Baby Colic: How to Identify It & 17 Ways To Deal With It Naturally
If baby is inexplicably crying, this could be why.
If you’ve ever looked at the bottom of your car seat, you may have come across a sticker that gives it a “do not use after” expiration date. What’s up with that? Can a car seat really expire? It may seem weird to you (and it did to me at first) because it’s not like it’s food. And you can come up from under the table, because no, it’s not going to self-destruct in an explosion like a James Bond movie. In fact, there are some very good reasons why manufacturers put these expiration dates on them, and it’s not just to scam you out of your money and force you to buy a new one.
If you’re anything like me, the first thing that comes to your mind is that it’s just the car seat manufacturers trying to scare you into buying a new, expensive car seat every few years. Truthfully, these expiration tags are not required by law, and it obviously does help improve the car seat manufacturer’s bottom lines. But in fact, experts agree that these guidelines are good and should be followed. So, why is this?
#1: Materials break down over time: Most car seats are made out of plastic, which is generally fine. But plastic does wear down over time, especially when exposed to extreme temperatures. Leaving it in the hot car in the middle of summer, or out in the freezing cold over night over time, those materials will start to fatigue and lose strength. Metal, out of sight, can become rusty over time.
Not only that, but if you’re using the seat daily, the constant installing and removing, latching and unlatching, and driving over rough and bumpy terrain takes a toll on the seat.
If your safety seat has materials that have worn down, it can be extremely dangerous in the event of an accident.
This is a video demonstrating a crash with a dummy in a 10-year-old car seat. See how the straps simply break away and he goes flying out? Yeah, that’s what can happen.
#2: Safety standards change over time: The safety standards for car seats are constantly evolving, and manufacturers are changing the ways they crash and safety test the seats. It’s very possible that the seat you’ve had sitting in the garage for 5 years between kids no longer meets current safety standards. For example, new rules came into effect regarding the LATCH system in 2014.
If you want to make sure that the seat you’re using meets all safety standards and technologies, you really shouldn’t be using an expired one.
#3: Replacement parts become hard to come by: Once a car seat is expired and no longer in production, it can become nearly impossible to find replacement parts for it. If you lose a part, the padding becomes damaged or something just needs to be replaced, you just might not be able to find it.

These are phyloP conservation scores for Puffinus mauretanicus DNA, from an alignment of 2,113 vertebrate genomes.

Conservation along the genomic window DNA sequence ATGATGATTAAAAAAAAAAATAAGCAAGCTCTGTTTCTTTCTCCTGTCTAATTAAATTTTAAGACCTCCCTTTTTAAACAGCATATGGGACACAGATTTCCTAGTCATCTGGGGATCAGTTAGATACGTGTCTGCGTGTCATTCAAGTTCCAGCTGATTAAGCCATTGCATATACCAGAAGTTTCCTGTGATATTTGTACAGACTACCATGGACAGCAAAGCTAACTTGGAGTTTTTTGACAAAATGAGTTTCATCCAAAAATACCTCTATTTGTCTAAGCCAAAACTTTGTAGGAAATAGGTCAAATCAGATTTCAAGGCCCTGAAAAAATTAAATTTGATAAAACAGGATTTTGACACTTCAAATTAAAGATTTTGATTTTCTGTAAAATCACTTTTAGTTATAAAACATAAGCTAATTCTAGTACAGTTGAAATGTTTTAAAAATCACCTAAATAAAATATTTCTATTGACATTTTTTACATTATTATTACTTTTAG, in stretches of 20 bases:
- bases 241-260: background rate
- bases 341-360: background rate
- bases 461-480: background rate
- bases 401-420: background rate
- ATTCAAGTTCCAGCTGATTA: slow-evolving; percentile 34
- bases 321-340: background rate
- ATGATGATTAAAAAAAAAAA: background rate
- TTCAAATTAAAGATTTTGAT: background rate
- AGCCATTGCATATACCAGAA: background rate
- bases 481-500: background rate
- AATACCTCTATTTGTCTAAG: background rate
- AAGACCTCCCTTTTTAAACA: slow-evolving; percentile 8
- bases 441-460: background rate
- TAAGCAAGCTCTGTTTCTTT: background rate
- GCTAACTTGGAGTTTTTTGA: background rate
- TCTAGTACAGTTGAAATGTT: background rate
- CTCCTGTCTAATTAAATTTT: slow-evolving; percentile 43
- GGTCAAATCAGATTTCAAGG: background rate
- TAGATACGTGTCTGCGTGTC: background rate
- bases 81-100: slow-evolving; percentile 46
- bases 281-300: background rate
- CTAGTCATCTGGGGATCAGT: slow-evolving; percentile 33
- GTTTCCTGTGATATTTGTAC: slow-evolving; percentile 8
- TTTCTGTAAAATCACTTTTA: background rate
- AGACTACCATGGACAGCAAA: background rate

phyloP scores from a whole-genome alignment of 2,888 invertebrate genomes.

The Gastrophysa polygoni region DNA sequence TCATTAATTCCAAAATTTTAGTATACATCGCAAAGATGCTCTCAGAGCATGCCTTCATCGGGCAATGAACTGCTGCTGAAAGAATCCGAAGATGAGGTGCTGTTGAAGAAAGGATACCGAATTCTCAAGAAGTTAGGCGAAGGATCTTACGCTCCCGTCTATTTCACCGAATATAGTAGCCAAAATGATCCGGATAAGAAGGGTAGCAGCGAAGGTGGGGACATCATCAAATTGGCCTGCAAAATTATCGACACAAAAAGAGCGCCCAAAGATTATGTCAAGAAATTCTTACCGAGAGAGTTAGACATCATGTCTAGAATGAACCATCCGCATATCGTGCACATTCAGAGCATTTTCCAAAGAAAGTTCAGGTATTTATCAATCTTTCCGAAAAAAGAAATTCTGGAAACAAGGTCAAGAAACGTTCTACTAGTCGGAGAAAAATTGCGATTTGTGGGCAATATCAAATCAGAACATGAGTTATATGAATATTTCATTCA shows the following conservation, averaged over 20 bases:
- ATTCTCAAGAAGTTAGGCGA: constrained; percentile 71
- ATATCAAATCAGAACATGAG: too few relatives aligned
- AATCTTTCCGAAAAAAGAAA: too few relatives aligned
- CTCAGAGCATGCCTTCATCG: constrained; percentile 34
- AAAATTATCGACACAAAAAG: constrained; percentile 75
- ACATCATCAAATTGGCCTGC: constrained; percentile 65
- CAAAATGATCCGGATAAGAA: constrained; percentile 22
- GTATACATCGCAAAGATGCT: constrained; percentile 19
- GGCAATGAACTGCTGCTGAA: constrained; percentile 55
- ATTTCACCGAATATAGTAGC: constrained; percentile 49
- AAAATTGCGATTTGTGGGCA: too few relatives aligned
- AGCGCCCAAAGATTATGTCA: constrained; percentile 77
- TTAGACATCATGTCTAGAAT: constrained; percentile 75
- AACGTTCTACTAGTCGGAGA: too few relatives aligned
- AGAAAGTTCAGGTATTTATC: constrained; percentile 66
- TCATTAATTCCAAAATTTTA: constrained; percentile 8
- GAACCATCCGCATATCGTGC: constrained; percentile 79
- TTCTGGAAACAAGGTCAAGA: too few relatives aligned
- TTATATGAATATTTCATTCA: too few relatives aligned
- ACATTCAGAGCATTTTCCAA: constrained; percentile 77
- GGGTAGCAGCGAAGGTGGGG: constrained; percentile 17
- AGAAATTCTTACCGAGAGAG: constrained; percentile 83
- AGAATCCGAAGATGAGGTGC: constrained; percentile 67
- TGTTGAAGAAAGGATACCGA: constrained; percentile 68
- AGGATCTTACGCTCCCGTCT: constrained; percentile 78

All seats expire. However, there is no standard for this, and different types of seats (boosters, rear-facing, etc) will have different lifespans depending on various factors. You really have to check the seat itself. Don’t worry, it’s easy to do!
All of the big car seat manufacturers put either a sticker or stamp somewhere on the seat listing the expiration date. It should also be listed on the registration card that came with it. It’s probably listed somewhere in the manual, too, although it may just be listed as a “recommended usable lifespan.”
Sometimes you have to calculate the expiration date yourself, but most of the time you’ll find a sticker or stamp somewhere on the seat itself telling you when it is. If you can’t find a sticker or stamp at all on the seat and you don’t know when you bought it, or it wasn’t bought new, you should consider it unsafe to use, period.
If your car seat turns out to be expired, you should immediately stop using it. You could possibly find a place to use it around the house; remove the harness and use it for a place for baby to sleep, perhaps. Or you could donate it somewhere for use in demonstrations.
If you can’t find anything useful to do with it, truthfully, it should be destroyed, and you certainly shouldn’t let anyone else use it either. What I would do is remove the straps and harness, and do whatever you can to make sure it’s completely unusable. Write on it with a black sharpie something like, “EXPIRED – DO NOT USE” and dispose of it with the rest of the trash.
Armed with this new information, the first thing you should do is go check your seats to make sure they haven’t passed the expiration date. Come on, go do it! I realize that throwing something away that seems perfectly fine to the naked eye, and probably cost you a pretty penny, isn’t the easiest thing to do. But please, do it; it’s just not safe to be using an old, expired seat.
Do you have any questions, comments or concerns on the topic of car seat expiration? Let me know in the comments below!